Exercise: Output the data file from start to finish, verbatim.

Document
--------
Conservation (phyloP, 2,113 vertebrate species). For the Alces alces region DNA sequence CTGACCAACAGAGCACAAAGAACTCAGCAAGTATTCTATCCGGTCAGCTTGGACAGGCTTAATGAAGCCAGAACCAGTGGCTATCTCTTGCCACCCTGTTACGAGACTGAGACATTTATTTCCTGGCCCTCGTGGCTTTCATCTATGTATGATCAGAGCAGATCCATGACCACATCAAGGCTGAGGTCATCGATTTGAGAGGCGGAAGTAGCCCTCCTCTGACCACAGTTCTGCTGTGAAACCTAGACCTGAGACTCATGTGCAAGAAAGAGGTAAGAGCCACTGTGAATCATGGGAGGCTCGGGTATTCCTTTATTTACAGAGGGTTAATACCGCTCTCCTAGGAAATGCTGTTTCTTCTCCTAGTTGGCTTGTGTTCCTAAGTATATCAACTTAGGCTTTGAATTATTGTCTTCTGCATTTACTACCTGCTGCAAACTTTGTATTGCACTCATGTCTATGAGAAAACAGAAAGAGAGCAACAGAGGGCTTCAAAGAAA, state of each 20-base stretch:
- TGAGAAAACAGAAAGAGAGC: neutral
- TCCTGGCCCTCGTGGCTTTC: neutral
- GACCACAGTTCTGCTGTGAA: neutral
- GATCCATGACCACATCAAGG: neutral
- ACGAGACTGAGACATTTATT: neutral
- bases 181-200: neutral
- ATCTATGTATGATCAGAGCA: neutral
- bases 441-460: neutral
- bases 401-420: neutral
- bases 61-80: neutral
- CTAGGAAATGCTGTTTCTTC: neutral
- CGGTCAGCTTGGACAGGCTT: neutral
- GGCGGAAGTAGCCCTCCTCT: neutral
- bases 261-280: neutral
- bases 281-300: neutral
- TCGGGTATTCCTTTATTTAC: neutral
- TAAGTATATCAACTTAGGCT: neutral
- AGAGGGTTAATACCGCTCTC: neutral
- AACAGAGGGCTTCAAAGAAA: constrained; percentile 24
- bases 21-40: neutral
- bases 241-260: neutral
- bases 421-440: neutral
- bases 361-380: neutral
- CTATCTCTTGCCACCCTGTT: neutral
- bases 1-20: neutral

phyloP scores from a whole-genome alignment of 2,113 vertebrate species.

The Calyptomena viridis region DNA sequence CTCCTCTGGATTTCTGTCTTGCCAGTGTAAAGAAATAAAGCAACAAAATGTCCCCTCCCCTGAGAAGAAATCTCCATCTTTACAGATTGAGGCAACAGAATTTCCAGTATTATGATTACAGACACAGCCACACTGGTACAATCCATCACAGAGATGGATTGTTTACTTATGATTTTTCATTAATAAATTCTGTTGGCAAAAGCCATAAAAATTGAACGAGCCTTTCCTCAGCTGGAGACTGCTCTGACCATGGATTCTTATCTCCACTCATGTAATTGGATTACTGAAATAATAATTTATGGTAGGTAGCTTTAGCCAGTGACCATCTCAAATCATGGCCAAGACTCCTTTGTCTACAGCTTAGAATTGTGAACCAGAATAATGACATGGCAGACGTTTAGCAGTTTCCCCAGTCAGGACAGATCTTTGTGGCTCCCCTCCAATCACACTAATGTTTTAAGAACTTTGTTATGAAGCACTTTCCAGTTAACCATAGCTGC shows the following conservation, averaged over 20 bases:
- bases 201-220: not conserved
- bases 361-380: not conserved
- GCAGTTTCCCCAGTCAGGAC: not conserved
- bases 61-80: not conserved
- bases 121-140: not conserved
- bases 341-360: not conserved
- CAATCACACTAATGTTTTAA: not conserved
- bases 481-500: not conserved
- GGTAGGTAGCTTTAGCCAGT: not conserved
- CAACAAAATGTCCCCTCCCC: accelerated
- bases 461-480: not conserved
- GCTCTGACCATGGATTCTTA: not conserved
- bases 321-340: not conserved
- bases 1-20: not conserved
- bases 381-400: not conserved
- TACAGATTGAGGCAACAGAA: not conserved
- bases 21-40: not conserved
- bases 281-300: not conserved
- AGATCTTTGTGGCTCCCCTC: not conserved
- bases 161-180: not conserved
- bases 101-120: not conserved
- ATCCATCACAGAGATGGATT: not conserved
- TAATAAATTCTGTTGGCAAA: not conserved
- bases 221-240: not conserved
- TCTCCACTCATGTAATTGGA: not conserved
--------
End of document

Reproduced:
Conservation (phyloP, 2,113 vertebrate species). For the Alces alces region DNA sequence CTGACCAACAGAGCACAAAGAACTCAGCAAGTATTCTATCCGGTCAGCTTGGACAGGCTTAATGAAGCCAGAACCAGTGGCTATCTCTTGCCACCCTGTTACGAGACTGAGACATTTATTTCCTGGCCCTCGTGGCTTTCATCTATGTATGATCAGAGCAGATCCATGACCACATCAAGGCTGAGGTCATCGATTTGAGAGGCGGAAGTAGCCCTCCTCTGACCACAGTTCTGCTGTGAAACCTAGACCTGAGACTCATGTGCAAGAAAGAGGTAAGAGCCACTGTGAATCATGGGAGGCTCGGGTATTCCTTTATTTACAGAGGGTTAATACCGCTCTCCTAGGAAATGCTGTTTCTTCTCCTAGTTGGCTTGTGTTCCTAAGTATATCAACTTAGGCTTTGAATTATTGTCTTCTGCATTTACTACCTGCTGCAAACTTTGTATTGCACTCATGTCTATGAGAAAACAGAAAGAGAGCAACAGAGGGCTTCAAAGAAA, state of each 20-base stretch:
- TGAGAAAACAGAAAGAGAGC: neutral
- TCCTGGCCCTCGTGGCTTTC: neutral
- GACCACAGTTCTGCTGTGAA: neutral
- GATCCATGACCACATCAAGG: neutral
- ACGAGACTGAGACATTTATT: neutral
- bases 181-200: neutral
- ATCTATGTATGATCAGAGCA: neutral
- bases 441-460: neutral
- bases 401-420: neutral
- bases 61-80: neutral
- CTAGGAAATGCTGTTTCTTC: neutral
- CGGTCAGCTTGGACAGGCTT: neutral
- GGCGGAAGTAGCCCTCCTCT: neutral
- bases 261-280: neutral
- bases 281-300: neutral
- TCGGGTATTCCTTTATTTAC: neutral
- TAAGTATATCAACTTAGGCT: neutral
- AGAGGGTTAATACCGCTCTC: neutral
- AACAGAGGGCTTCAAAGAAA: constrained; percentile 24
- bases 21-40: neutral
- bases 241-260: neutral
- bases 421-440: neutral
- bases 361-380: neutral
- CTATCTCTTGCCACCCTGTT: neutral
- bases 1-20: neutral

phyloP scores from a whole-genome alignment of 2,113 vertebrate species.

The Calyptomena viridis region DNA sequence CTCCTCTGGATTTCTGTCTTGCCAGTGTAAAGAAATAAAGCAACAAAATGTCCCCTCCCCTGAGAAGAAATCTCCATCTTTACAGATTGAGGCAACAGAATTTCCAGTATTATGATTACAGACACAGCCACACTGGTACAATCCATCACAGAGATGGATTGTTTACTTATGATTTTTCATTAATAAATTCTGTTGGCAAAAGCCATAAAAATTGAACGAGCCTTTCCTCAGCTGGAGACTGCTCTGACCATGGATTCTTATCTCCACTCATGTAATTGGATTACTGAAATAATAATTTATGGTAGGTAGCTTTAGCCAGTGACCATCTCAAATCATGGCCAAGACTCCTTTGTCTACAGCTTAGAATTGTGAACCAGAATAATGACATGGCAGACGTTTAGCAGTTTCCCCAGTCAGGACAGATCTTTGTGGCTCCCCTCCAATCACACTAATGTTTTAAGAACTTTGTTATGAAGCACTTTCCAGTTAACCATAGCTGC shows the following conservation, averaged over 20 bases:
- bases 201-220: not conserved
- bases 361-380: not conserved
- GCAGTTTCCCCAGTCAGGAC: not conserved
- bases 61-80: not conserved
- bases 121-140: not conserved
- bases 341-360: not conserved
- CAATCACACTAATGTTTTAA: not conserved
- bases 481-500: not conserved
- GGTAGGTAGCTTTAGCCAGT: not conserved
- CAACAAAATGTCCCCTCCCC: accelerated
- bases 461-480: not conserved
- GCTCTGACCATGGATTCTTA: not conserved
- bases 321-340: not conserved
- bases 1-20: not conserved
- bases 381-400: not conserved
- TACAGATTGAGGCAACAGAA: not conserved
- bases 21-40: not conserved
- bases 281-300: not conserved
- AGATCTTTGTGGCTCCCCTC: not conserved
- bases 161-180: not conserved
- bases 101-120: not conserved
- ATCCATCACAGAGATGGATT: not conserved
- TAATAAATTCTGTTGGCAAA: not conserved
- bases 221-240: not conserved
- TCTCCACTCATGTAATTGGA: not conserved